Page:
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Episioplasty for the treatment of perivulvar dermatitis or recurrent urinary tract infections in dogs with excessive perivulvar skin folds: 31 cases (1983–2000)

Barbara A. Lightner DVM1,2, Mary A. McLoughlin DVM, MS, DACVS3, Dennis J. Chew DVM, DACVIM4, Stephanie M. Beardsley DVM, DACVS5,6, and Hilary K. Matthews DVM, PhD, DACVIM7,8
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  • 1 Department of Veterinary Clinical Sciences, College of Veterinary Medicine, The Ohio State University, Columbus, OH 43210.
  • | 2 present address is Capital Veterinary Referral Center, 3578 W Broad St, Columbus, OH 43228.
  • | 3 Department of Veterinary Clinical Sciences, College of Veterinary Medicine, The Ohio State University, Columbus, OH 43210.
  • | 4 Department of Veterinary Clinical Sciences, College of Veterinary Medicine, The Ohio State University, Columbus, OH 43210.
  • | 5 Department of Veterinary Clinical Sciences, College of Veterinary Medicine, The Ohio State University, Columbus, OH 43210.
  • | 6 Present address is Central Texas Veterinary Specialty Hospital, 4434 Frontier Trail, Austin, TX 78745.
  • | 7 Department of Veterinary Clinical Sciences, College of Veterinary Medicine, The Ohio State University, Columbus, OH 43210.
  • | 8 present address is Capital Veterinary Referral Center, 3578 W Broad St, Columbus, OH 43228.

Abstract

Objective—To evaluate the effectiveness of episioplasty for the treatment of perivulvar dermatitis or chronic or recurrent urinary tract infections (UTI) believed to be secondary to excessive perivulvar skin folds in dogs and to document whether a causal relationship exists between the presence of chronic or recurrent UTI and excessive perivulvar skin folds in female dogs.

Design—Retrospective study.

Animals—31 female dogs.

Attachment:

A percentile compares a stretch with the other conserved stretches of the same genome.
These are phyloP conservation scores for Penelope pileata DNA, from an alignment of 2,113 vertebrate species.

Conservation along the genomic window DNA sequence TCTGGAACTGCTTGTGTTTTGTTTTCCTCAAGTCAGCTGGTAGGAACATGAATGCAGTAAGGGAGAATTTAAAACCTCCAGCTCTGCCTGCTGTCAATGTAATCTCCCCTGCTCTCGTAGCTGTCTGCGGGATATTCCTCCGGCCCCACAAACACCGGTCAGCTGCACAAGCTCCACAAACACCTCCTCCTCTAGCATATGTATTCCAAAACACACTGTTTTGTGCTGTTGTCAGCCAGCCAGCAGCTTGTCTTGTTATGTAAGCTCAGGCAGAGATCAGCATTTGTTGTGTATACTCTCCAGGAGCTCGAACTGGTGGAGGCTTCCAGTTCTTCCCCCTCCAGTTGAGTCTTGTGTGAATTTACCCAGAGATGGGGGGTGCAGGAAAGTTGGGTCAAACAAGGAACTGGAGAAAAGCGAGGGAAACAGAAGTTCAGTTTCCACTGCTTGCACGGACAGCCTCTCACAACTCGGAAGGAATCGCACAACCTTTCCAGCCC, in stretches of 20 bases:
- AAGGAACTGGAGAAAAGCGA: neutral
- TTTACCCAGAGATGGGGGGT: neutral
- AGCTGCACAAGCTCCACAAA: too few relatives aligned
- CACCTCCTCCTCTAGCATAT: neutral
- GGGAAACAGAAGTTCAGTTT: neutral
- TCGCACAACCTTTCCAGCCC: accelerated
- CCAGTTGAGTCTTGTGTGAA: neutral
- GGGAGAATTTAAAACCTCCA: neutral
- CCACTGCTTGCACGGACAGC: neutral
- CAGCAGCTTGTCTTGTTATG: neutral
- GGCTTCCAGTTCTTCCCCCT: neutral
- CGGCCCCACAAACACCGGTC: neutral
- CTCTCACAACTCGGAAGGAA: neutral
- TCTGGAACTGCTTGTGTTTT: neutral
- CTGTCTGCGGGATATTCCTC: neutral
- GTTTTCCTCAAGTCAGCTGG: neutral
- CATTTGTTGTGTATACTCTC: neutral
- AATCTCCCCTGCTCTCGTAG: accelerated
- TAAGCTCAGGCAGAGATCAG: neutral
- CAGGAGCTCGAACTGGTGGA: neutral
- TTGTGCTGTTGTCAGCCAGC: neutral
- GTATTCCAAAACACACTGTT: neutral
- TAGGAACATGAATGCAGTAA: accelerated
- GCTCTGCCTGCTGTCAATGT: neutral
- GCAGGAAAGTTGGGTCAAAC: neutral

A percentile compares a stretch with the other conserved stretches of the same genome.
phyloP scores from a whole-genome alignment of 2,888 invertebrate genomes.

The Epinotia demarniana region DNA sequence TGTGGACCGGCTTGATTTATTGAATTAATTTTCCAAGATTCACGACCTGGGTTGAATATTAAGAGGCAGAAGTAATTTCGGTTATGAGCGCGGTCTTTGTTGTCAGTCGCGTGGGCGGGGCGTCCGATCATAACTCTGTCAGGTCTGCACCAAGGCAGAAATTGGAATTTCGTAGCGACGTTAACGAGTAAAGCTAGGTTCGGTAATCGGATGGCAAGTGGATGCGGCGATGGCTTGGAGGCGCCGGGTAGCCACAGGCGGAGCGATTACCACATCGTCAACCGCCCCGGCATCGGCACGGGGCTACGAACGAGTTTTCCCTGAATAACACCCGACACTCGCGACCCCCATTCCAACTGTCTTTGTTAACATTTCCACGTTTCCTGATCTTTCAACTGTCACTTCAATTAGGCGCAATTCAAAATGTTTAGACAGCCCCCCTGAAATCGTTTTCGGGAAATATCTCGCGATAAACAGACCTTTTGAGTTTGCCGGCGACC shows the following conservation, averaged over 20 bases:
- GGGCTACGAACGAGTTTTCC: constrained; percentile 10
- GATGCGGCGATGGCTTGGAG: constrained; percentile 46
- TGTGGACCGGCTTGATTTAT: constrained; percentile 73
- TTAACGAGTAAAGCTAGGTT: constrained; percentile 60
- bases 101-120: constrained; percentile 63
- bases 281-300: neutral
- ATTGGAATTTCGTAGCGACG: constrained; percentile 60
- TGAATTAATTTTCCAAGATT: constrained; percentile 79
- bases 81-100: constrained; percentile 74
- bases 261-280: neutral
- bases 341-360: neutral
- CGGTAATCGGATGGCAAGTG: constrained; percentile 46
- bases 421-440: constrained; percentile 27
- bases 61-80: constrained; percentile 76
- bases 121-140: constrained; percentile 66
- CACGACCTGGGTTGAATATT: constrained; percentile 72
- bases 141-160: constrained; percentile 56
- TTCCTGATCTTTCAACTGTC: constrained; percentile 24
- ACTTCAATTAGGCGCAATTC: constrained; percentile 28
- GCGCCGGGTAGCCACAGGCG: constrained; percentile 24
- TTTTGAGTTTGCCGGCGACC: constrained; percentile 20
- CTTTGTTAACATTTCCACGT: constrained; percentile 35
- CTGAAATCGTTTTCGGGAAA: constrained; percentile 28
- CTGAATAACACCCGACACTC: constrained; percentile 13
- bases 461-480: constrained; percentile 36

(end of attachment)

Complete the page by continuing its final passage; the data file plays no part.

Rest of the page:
Procedure—Medical records of dogs with vulvar dermatitis (group 1; n = 15) or UTI (group 2; 16) were reviewed for history, signalment, physical examination findings, hematologic findings, results of urine or vaginal bacteriologic culture, and results of additional diagnostic procedures.

Results—14 of 15 dogs in group 1 had complete resolution of perivulvar dermatitis and associated clinical signs following episioplasty. One dog had a relapse of clinical signs and vulvar dermatitis 2 years after surgery in association with a 9-kg (19.8-lb) weight gain. Sixteen of 16 dogs in group 2 had complete resolution of clinical signs of UTI following episioplasty. Urine samples were obtained via cystocentesis no earlier than 1 month after surgery to confirm resolution of UTI in 13 of 16 of dogs in group 2. Mild-to-moderate incisional swelling was the only surgical complication reported for either group, with the exception of 1 dog in group 2 that had wound dehiscence. All owners were satisfied with surgical outcomes.

Conclusions and Clinical Relevance—All owners reported complete resolution of clinical signs for both groups of dogs. Episioplasty is an effective low morbidity treatment for perivulvar dermatitis and chronic UTI associated with excessive perivulvar skin folds. (J Am Vet Med Assoc 2001;219:1577–1581)

Abstract

Objective—To evaluate the effectiveness of episioplasty for the treatment of perivulvar dermatitis or chronic or recurrent urinary tract infections (UTI) believed to be secondary to excessive perivulvar skin folds in dogs and to document whether a causal relationship exists between the presence of chronic or recurrent UTI and excessive perivulvar skin folds in female dogs.

Design—Retrospective study.

Animals—31 female dogs.

Procedure—Medical records of dogs with vulvar dermatitis (group 1; n = 15) or UTI (group 2; 16) were reviewed for history, signalment, physical examination findings, hematologic findings, results of urine or vaginal bacteriologic culture, and results of additional diagnostic procedures.

Results—14 of 15 dogs in group 1 had complete resolution of perivulvar dermatitis and associated clinical signs following episioplasty. One dog had a relapse of clinical signs and vulvar dermatitis 2 years after surgery in association with a 9-kg (19.8-lb) weight gain. Sixteen of 16 dogs in group 2 had complete resolution of clinical signs of UTI following episioplasty. Urine samples were obtained via cystocentesis no earlier than 1 month after surgery to confirm resolution of UTI in 13 of 16 of dogs in group 2. Mild-to-moderate incisional swelling was the only surgical complication reported for either group, with the exception of 1 dog in group 2 that had wound dehiscence. All owners were satisfied with surgical outcomes.

Conclusions and Clinical Relevance—All owners reported complete resolution of clinical signs for both groups of dogs. Episioplasty is an effective low morbidity treatment for perivulvar dermatitis and chronic UTI associated with excessive perivulvar skin folds. (J Am Vet Med Assoc 2001;219:1577–1581)